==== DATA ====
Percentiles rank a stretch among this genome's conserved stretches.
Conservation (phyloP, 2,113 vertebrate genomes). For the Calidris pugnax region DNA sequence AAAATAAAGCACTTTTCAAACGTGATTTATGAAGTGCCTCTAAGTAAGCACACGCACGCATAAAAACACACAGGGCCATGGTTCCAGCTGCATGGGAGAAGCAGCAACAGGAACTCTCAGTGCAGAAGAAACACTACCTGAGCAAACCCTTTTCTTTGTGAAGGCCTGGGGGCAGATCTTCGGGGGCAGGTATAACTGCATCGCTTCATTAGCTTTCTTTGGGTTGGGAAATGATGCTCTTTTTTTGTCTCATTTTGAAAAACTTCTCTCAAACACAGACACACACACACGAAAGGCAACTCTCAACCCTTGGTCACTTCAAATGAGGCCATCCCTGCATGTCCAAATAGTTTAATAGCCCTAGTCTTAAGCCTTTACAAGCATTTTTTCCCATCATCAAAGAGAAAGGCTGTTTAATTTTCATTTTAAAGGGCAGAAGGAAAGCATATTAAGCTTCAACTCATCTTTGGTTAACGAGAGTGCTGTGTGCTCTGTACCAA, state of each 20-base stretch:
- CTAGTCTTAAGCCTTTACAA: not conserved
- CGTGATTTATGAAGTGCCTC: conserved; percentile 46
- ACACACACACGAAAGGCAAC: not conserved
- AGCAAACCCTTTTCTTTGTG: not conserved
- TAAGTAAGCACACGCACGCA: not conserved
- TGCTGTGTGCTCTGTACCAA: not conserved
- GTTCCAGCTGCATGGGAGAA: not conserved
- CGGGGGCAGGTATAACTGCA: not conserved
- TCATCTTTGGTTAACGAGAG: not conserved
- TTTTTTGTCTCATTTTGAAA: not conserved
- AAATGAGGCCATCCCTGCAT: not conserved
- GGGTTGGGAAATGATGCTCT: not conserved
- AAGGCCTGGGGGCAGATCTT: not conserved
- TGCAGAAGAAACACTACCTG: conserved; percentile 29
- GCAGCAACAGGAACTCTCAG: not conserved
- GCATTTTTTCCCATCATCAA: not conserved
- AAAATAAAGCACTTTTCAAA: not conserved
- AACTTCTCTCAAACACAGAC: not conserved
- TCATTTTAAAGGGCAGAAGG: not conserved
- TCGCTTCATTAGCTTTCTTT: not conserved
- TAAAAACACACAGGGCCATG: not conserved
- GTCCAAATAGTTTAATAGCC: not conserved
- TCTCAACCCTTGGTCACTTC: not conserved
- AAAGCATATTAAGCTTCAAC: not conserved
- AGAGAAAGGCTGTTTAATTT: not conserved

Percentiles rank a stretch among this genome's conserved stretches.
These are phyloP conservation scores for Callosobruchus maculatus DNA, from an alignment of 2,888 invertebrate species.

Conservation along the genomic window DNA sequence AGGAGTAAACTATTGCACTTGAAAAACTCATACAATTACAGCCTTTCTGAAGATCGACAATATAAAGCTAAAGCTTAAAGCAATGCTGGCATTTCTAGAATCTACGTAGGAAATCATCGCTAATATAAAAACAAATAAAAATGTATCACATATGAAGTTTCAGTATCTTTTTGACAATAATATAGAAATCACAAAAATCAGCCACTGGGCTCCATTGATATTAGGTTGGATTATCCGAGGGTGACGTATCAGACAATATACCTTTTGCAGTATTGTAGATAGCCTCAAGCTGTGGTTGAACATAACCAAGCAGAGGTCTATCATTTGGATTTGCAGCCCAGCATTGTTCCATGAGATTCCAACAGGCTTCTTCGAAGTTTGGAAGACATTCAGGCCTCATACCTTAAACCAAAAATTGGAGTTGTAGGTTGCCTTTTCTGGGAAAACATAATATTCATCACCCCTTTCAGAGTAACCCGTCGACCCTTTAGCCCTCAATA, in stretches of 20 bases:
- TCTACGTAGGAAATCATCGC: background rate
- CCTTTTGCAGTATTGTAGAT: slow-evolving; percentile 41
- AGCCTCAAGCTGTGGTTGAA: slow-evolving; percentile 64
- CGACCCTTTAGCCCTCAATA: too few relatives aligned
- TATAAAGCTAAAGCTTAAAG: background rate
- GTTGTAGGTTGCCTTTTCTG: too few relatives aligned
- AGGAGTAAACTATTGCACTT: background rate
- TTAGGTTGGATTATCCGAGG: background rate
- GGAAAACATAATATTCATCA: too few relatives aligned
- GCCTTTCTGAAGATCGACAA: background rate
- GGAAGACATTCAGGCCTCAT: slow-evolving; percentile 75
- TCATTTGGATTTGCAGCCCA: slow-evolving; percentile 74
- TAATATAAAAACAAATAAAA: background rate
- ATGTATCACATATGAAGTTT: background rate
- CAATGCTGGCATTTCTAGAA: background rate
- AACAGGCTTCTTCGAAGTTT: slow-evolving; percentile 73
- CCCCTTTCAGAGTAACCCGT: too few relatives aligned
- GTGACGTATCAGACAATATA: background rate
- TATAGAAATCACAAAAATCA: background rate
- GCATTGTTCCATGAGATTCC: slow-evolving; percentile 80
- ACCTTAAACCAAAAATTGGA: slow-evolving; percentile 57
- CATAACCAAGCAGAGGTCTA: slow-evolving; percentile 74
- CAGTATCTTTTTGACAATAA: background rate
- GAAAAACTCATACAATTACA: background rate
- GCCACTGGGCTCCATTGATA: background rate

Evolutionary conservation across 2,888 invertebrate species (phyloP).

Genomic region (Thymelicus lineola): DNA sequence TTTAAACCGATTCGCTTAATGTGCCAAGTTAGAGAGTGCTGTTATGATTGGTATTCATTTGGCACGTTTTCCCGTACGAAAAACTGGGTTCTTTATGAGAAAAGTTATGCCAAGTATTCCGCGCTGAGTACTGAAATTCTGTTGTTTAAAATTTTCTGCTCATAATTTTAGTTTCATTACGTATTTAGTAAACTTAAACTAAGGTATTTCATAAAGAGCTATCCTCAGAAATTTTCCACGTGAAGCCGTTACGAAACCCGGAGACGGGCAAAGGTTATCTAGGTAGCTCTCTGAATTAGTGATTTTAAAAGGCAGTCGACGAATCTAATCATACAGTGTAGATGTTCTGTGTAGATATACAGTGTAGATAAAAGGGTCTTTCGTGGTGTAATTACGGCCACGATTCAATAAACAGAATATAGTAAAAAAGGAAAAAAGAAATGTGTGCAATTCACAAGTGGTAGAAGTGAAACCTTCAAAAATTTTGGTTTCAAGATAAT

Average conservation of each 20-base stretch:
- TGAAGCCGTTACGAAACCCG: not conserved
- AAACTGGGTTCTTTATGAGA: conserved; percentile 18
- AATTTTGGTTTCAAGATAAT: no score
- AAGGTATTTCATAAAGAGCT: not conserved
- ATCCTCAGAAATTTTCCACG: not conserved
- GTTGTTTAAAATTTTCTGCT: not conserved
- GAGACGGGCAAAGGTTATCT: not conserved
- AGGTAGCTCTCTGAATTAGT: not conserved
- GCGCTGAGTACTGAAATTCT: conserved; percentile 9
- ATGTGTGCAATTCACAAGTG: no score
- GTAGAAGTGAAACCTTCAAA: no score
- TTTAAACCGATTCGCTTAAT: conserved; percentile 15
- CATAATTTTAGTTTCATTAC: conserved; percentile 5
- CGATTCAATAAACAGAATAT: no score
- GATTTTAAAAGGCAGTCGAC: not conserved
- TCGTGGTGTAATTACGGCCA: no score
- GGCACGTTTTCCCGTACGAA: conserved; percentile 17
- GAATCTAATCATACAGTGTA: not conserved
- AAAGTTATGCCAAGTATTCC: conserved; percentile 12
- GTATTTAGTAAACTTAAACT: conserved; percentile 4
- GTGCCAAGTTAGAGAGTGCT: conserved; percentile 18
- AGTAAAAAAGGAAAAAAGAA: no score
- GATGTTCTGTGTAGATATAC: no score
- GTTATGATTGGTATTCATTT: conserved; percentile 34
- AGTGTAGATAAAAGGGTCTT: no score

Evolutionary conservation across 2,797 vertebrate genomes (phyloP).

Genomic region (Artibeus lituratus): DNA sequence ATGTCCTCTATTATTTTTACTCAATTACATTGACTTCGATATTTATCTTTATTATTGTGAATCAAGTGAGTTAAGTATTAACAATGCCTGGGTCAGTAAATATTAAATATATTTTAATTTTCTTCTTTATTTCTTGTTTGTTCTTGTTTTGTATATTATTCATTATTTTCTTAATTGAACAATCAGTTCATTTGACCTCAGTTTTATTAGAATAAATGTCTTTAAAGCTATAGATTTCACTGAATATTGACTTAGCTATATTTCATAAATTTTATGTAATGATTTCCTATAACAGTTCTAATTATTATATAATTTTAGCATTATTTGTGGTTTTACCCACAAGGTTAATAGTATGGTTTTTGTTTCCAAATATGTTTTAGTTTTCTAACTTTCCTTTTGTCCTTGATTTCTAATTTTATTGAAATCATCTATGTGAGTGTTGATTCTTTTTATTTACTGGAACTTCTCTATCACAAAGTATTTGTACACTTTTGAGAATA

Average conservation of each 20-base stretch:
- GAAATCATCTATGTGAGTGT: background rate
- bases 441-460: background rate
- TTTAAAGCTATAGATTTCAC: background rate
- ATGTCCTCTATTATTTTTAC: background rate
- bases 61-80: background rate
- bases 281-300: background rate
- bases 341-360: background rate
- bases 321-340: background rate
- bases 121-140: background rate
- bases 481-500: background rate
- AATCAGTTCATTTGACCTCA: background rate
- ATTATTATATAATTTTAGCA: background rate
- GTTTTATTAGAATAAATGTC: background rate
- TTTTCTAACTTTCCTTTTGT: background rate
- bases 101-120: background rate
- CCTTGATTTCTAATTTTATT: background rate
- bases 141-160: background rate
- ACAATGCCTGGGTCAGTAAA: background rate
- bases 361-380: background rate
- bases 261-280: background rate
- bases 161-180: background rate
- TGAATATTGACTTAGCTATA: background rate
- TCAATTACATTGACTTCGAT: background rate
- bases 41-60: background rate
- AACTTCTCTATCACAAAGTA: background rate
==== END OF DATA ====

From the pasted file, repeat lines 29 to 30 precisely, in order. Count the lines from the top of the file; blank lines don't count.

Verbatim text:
These are phyloP conservation scores for Callosobruchus maculatus DNA, from an alignment of 2,888 invertebrate species.

Conservation along the genomic window DNA sequence AGGAGTAAACTATTGCACTTGAAAAACTCATACAATTACAGCCTTTCTGAAGATCGACAATATAAAGCTAAAGCTTAAAGCAATGCTGGCATTTCTAGAATCTACGTAGGAAATCATCGCTAATATAAAAACAAATAAAAATGTATCACATATGAAGTTTCAGTATCTTTTTGACAATAATATAGAAATCACAAAAATCAGCCACTGGGCTCCATTGATATTAGGTTGGATTATCCGAGGGTGACGTATCAGACAATATACCTTTTGCAGTATTGTAGATAGCCTCAAGCTGTGGTTGAACATAACCAAGCAGAGGTCTATCATTTGGATTTGCAGCCCAGCATTGTTCCATGAGATTCCAACAGGCTTCTTCGAAGTTTGGAAGACATTCAGGCCTCATACCTTAAACCAAAAATTGGAGTTGTAGGTTGCCTTTTCTGGGAAAACATAATATTCATCACCCCTTTCAGAGTAACCCGTCGACCCTTTAGCCCTCAATA, in stretches of 20 bases: